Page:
In a piece of advertising copy drafted by Jean-Luc Godard for Pierrot le Fou, he describes the film as “Stuart Heisler reworked by Raymond Queneau”. He could only have been referring to I Died a Thousand Times, whose use of CinemaScope and what Godard liked to call “the intrusion of the crime thriller into the tragedy of cinema painting” could also have been an inspiration for Pierrot and Le Mepris. It may also have been Heisler’s hero Roy Earle, played by Jack Palance, who Godard had in mind when he mentioned the “solitary dreamer”. After describing the sky with tender observation, Earle is called a poet – the kind Godard elsewhere referred to as “a poet after a gun”. Just released from jail, Earle is planning one last heist, despite the doubts he has about the rookies his ailing boss has picked for the job. Along the way, he meets good girl Velma, in need of an operation for her club foot (which Earle intends to pay for, only to be turned down by her later) and bad girl Marie (the reliable, to-die-with type, at first ignored by Earle) before calmly meeting his fate. Heisler’s take on W.R. Burnett’s story, previously filmed twice by Raoul Walsh – as a crime thriller in High Sierra, 1941, and as a western in Colorado Territory, 1949, both masterpieces – doesn’t differ much from earlier versions but leaves more room for character studies. Caught up in emotional deadlocks, the characters talk more openly, to the point that it feels, as is the case with the best of Heisler, that they belong more to the world of melodrama than crime. Palance’s performance, a mix of tenderness and intelligence, contradicts his tough appearance, the kind often reserved for ‘heavies’. And as the unglamorous Shelley Winters brings a light-hearted and laidback touch to the character of Marie, Heisler intensifies the vulnerability of the two. As a result, the sense of restlessness and the deathwish felt in the earlier versions is substituted for a man searching for something that he doesn’t yet know.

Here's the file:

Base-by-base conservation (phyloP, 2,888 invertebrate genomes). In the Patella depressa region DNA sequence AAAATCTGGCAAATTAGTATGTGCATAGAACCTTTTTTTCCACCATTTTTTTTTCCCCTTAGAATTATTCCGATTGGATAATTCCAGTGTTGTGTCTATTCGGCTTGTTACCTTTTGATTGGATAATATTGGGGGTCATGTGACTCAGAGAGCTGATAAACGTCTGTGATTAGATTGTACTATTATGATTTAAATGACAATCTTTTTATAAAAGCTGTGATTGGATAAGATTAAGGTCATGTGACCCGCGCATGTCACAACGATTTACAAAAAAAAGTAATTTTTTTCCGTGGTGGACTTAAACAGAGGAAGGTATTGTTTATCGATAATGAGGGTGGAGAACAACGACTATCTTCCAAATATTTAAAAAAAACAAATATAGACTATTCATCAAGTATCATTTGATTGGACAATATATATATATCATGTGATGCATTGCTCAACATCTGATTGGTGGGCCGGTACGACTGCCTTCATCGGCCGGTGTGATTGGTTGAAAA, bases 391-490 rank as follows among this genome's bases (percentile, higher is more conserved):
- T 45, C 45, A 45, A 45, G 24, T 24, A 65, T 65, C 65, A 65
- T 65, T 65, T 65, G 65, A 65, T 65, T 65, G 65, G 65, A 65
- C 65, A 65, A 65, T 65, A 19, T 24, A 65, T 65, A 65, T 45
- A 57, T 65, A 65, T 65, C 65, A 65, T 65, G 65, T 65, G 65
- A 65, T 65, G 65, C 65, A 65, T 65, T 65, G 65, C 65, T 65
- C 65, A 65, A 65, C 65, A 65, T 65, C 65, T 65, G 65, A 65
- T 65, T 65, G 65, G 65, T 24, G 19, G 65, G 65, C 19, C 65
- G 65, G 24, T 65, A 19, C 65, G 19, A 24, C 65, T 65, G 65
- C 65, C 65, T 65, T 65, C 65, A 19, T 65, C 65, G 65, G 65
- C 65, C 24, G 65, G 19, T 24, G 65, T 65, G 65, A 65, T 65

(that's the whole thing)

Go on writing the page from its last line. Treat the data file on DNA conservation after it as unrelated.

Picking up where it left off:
Cast and Credits
Sog.: from the novel High Sierra (1940) by W.R. Burnett. Scen.: W.R. Burnett. F.: Ted D. McCord. M.: Clarence Kolster. Scgf.: Edward Carrere. Mus.: David Buttolph. Int.: Jack Palance (Roy Earle/Roy Collins), Shelley Winters (Marie Garson), Lori Nelson (Velma), Lee Marvin (Babe), Pedro Gonzalez Gonzalez (Chico), Lon Chaney Jr. (Big Mac), Earl Holliman (Red), Perry Lopez (Louis Mendoza). Prod.: Willis Goldbeck per Warner Bros. Pictures. 35mm
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